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J Gerontol A Biol Sci Med Sci. 2002 Feb;57(2):B69-76.

Biological implications of the Weibull and Gompertz models of aging.

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  • 1Department of Biology, University of Missouri, St. Louis 63121-4499, USA. ricklefs@umsl.edu

Abstract

Gompertz and Weibull functions imply contrasting biological causes of demographic aging. The terms describing increasing mortality with age are multiplicative and additive, respectively, which could result from an increase in the vulnerability of individuals to extrinsic causes in the Gompertz model and the predominance of intrinsic causes at older ages in the Weibull model. Experiments that manipulate extrinsic mortality can distinguish these biological models. To facilitate analyses of experimental data, we defined a single index for the rate of aging (omega) for the Weibull and Gompertz functions. Each function described the increase in aging-related mortality in simulated ages at death reasonably well. However, in contrast to the Weibull omega(W), the Gompertz omega(G) was sensitive to variation in the initial mortality rate independently of aging-related mortality. Comparisons between wild and captive populations appear to support the intrinsic-causes model for birds, but give mixed support for both models in mammals.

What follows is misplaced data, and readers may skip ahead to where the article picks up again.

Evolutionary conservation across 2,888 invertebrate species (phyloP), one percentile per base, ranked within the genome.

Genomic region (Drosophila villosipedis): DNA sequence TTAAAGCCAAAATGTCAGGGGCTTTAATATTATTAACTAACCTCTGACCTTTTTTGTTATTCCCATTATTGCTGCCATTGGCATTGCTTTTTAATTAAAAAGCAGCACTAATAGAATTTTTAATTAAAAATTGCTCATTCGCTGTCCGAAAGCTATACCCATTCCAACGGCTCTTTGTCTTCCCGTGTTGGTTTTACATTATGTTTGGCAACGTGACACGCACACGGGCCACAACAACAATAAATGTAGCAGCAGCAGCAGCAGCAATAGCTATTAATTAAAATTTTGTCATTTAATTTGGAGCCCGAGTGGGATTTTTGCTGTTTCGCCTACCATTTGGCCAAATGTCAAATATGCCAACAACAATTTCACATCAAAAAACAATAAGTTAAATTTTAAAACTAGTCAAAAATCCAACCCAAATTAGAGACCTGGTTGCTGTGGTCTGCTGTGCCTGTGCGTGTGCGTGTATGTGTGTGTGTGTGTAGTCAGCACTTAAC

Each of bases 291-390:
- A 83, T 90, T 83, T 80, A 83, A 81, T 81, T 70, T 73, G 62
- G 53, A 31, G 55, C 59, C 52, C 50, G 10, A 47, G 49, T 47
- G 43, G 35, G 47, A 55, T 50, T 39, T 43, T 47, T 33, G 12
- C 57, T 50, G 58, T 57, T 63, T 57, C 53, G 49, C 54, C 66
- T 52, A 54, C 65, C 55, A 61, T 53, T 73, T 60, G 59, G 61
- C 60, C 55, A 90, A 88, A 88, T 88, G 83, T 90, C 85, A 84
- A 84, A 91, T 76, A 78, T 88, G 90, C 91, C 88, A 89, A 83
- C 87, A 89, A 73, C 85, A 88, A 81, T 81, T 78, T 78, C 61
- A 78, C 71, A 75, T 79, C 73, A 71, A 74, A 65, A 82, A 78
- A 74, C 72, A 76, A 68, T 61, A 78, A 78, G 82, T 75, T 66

PMID:
11818426
[PubMed - indexed for MEDLINE]
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